Monday night the Storefront for Art and Architecture threw a benefit party at the new home of the Paul Taylor Dance Company on the lower Lower East Side. Arguably the city's most experimental architecture venue, Storefront can count some of the city's major architecture names as supporters, or at least as party goers, including Steven Holl, Brad Cloepfil, Marion Weiss and Michael Manfredi, and Bjarke Ingels. Younger designers like Florian Idenburg and Jing Liu of SO-IL, and John Hartmann of Freecell were also in attendence. AN Editor-in-Chief and Storefront board member William Menking and fellow Archigrammer Dennis Crompton honored Michael Webb, Storefront board member Belmont Freeman cut a rug, and Charles Renfro urged on bidders in the silent auction, which includes works by artists, designers, and photographers ranging from John Baldessari to Iwan Baan. Even with all the people watching, dancing, drinking, and snacking, one person stood out: Storefront's dynamo director Eva Franch Gilabert, ablaze in a fuschia mermaid dress. Has the architect's black uniform finally been banished?
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Margaret Russell, the editor-in-chief and vice president for brand content at Elle Decor, has been named editor-in-chief of Condé Nast's Architectural Digest. She will succeed Paige Rense who has edited Digest for nearly 40 years. Russell has made Elle Decor a credible rival for Digest, and is respected for her taste and discerning eye. Digest remained virtually unchanged for much of Rense's long tenure there, so many expect Russell will update the magazine's image as well as bring new architects and designers into its pages. The magazine's offices will relocate from Los Angeles to New York. Russell will take over in September.
Central Park Conservancy founder Elizabeth Barlow Rogers and Friends of the High Line founders Joshua David and Robert Hammond will receive this year's Jane Jacobs Medals, presented by the Municipal Art Society and the Rockefeller Foundation. Rogers founded the Central Park Conservancy in 1980 and served in the dual position of president and park administrator till 1995. The conservancy became a model for public/private park restorations that has been emulated nationwide. Since its inception, the conservancy has raised $500 million for restoration and maintenance of the park. A writer and scholar on landscape history, Rogers is currently the head of the Foundation for Landscape Studies, another organization she founded. She will donate her entire $80,000 prize to the Foundation. David and Hammond fought successfully to preserve the High Line, which was slated for demolition during the Giuliani administration. Enlisting the support of politicians, gallerists, celebrities, and the public, they raised raised awareness, and millions, to transform the dilapidated structure into one of the country's most innovative urban parks. Friends of the High Low now operates as a conservancy and will to cover 70% of the High Line's operating costs. The High Line's second phase is now under construction. Hammond and David will each receive $60,000 and will each donate $20,000 to the Friends.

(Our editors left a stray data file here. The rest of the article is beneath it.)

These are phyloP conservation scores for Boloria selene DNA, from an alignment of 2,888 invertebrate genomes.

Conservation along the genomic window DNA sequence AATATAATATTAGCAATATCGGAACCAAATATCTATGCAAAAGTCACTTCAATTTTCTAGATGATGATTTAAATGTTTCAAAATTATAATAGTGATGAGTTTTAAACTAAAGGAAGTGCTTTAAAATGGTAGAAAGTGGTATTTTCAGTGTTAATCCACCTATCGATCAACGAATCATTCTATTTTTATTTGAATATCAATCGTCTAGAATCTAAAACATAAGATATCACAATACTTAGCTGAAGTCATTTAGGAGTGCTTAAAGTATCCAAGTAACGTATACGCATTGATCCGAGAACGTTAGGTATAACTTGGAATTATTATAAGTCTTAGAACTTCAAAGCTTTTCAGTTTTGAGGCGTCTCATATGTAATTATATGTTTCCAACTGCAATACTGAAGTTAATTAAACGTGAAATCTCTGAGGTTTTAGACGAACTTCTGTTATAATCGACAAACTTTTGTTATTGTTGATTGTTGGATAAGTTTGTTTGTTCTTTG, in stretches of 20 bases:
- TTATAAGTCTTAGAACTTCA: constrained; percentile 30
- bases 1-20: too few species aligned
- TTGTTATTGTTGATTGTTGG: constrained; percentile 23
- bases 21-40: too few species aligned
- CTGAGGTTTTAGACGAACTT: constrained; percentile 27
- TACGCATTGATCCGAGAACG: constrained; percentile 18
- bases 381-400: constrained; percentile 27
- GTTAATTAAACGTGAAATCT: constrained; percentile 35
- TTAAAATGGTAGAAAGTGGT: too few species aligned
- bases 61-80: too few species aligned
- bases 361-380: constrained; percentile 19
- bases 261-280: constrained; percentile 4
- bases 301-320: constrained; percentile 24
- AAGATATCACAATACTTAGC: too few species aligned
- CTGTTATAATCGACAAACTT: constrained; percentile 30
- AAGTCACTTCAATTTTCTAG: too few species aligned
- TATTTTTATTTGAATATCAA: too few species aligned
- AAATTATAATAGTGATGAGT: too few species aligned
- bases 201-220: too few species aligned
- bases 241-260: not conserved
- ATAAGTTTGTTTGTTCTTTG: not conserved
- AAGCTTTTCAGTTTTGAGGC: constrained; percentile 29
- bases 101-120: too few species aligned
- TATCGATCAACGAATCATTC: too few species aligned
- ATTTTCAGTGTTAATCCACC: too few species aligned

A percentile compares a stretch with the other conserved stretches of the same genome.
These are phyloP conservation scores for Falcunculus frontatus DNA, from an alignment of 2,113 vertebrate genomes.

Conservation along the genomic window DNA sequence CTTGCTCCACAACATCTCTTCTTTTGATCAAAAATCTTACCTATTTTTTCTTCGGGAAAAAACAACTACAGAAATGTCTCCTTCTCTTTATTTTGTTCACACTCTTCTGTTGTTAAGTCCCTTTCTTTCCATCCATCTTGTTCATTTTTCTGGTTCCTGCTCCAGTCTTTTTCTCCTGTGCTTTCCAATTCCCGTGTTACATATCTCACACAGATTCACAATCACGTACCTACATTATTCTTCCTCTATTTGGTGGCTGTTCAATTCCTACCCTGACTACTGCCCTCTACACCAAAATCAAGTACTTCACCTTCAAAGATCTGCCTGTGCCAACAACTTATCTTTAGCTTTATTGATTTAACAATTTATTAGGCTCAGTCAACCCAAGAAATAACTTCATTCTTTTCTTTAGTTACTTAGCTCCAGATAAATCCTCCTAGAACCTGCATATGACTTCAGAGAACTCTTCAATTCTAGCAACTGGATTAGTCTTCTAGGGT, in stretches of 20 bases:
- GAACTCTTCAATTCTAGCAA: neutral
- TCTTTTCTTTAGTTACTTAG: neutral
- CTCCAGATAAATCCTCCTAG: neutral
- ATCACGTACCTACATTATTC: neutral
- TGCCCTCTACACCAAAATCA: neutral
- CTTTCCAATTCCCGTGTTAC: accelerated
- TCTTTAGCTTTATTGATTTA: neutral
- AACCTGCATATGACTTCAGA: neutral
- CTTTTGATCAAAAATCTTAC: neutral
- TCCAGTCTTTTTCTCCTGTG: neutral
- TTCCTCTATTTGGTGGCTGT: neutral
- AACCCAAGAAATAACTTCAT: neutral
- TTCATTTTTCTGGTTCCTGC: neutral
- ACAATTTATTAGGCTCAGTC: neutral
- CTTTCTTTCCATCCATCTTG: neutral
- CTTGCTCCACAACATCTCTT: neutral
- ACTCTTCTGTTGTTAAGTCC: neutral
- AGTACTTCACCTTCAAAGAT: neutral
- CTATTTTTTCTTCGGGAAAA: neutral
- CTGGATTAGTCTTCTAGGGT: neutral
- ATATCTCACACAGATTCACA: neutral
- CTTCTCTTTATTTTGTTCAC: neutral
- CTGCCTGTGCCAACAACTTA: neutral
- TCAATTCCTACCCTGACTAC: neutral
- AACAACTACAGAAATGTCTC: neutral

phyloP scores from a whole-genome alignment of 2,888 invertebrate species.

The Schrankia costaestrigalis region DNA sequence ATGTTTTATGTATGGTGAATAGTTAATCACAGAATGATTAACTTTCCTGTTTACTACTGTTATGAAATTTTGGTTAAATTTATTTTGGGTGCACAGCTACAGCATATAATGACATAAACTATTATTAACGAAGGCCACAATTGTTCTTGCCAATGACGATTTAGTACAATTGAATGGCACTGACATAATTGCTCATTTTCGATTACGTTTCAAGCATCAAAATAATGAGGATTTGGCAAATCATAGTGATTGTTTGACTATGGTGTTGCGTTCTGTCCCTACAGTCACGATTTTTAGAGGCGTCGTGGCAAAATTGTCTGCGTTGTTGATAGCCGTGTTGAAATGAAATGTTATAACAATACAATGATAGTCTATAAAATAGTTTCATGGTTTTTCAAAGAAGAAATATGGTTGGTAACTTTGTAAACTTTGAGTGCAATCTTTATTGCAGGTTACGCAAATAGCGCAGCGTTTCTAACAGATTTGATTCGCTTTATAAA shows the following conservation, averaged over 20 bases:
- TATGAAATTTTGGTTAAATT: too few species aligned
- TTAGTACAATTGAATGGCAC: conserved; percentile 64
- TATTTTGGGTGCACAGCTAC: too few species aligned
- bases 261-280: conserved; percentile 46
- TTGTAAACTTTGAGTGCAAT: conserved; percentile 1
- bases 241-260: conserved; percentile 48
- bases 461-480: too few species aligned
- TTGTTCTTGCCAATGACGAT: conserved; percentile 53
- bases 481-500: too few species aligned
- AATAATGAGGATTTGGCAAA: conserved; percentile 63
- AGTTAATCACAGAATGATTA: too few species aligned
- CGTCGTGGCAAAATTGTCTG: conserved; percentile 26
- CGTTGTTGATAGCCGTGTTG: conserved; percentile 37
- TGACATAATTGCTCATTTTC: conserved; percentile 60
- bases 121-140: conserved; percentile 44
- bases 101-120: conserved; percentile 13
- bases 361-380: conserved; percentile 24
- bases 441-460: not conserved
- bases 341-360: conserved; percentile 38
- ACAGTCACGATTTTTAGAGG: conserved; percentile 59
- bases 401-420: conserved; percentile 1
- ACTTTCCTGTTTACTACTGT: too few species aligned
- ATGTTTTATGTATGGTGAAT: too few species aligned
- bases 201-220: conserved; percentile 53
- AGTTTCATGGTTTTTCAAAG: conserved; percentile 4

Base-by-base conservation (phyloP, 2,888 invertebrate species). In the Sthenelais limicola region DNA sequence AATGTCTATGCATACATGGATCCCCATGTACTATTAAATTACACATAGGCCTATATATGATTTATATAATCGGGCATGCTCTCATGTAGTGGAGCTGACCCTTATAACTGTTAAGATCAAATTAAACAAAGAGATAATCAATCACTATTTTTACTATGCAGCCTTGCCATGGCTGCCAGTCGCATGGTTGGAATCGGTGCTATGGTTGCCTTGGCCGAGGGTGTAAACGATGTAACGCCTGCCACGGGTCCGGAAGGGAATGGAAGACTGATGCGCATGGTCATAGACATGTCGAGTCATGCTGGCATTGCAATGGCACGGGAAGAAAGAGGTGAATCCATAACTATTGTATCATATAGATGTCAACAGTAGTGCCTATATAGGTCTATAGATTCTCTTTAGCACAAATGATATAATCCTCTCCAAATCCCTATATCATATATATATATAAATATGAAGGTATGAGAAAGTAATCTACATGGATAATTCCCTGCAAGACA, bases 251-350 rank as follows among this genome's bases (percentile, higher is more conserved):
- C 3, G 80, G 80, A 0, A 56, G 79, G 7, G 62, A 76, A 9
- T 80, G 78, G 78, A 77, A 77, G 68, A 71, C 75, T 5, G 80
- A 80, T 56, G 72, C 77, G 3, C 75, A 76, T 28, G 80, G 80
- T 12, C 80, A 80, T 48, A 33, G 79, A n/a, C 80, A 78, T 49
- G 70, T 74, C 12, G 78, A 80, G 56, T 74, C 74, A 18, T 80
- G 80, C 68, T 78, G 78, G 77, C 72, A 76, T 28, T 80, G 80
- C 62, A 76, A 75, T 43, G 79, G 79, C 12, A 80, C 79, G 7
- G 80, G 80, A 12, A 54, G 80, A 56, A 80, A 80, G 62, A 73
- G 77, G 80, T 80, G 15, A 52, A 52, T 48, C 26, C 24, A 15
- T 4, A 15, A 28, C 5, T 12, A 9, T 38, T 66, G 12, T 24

Today, the Museum of Contemporary Art Chicago announced the appointment of Michael Darling as the James W. Alsdorf Chief Curator. Darling is currently the modern and contemporary art curator at the Seattle Art Museum and was previously an associate curator at LA MOCA. "Michael Darling is the perfect creative leader to evolve the MCA as a preeminent contemporary art destination in terms of reputation, influence, relevance and visibility," said Madeleine Grynstejn, the Prtizker Director of the Museum of Contemporary Art, in a statement. Darling replaces Elizabeth Smith who stepped down last year. Under Smith, the MCA organized or hosted numerous architecture exhibitions and programs including Sustainable Architecture in Chicago, Garofalo Architects: Between the Museum and the City, as well as serving as the Chicago venue for Buckminster Fuller: Starting with the Universe. Darling is well positioned to continue MCA's architecture and design programming. While at MOCA he co-curated the exhibition The Architecture of R.M. Schindler.
Wellington “Duke” Reiter, the president of the School of the Art Institute, has announced he is stepping down and returning to Phoenix, according to Crain’s Chicago Business. Reiter, an architect and former Dean of the College of Design at Arizona State University, arrived at SAIC in 2008. In his brief presidency, he oversaw the opening of the new Sullivan Center Galleries in the old Carson Pirie Scott building as well as curricular reorganization in a sluggish economy. In an email to students and faculty Reiter said he wanted to return to his practice: “I have decided to return to my ongoing work linking the fields of art, design and sustainable urbanism. These issues have always been my passion and I look forward to devoting my full attention to the creation of sustainable city models on a global basis.”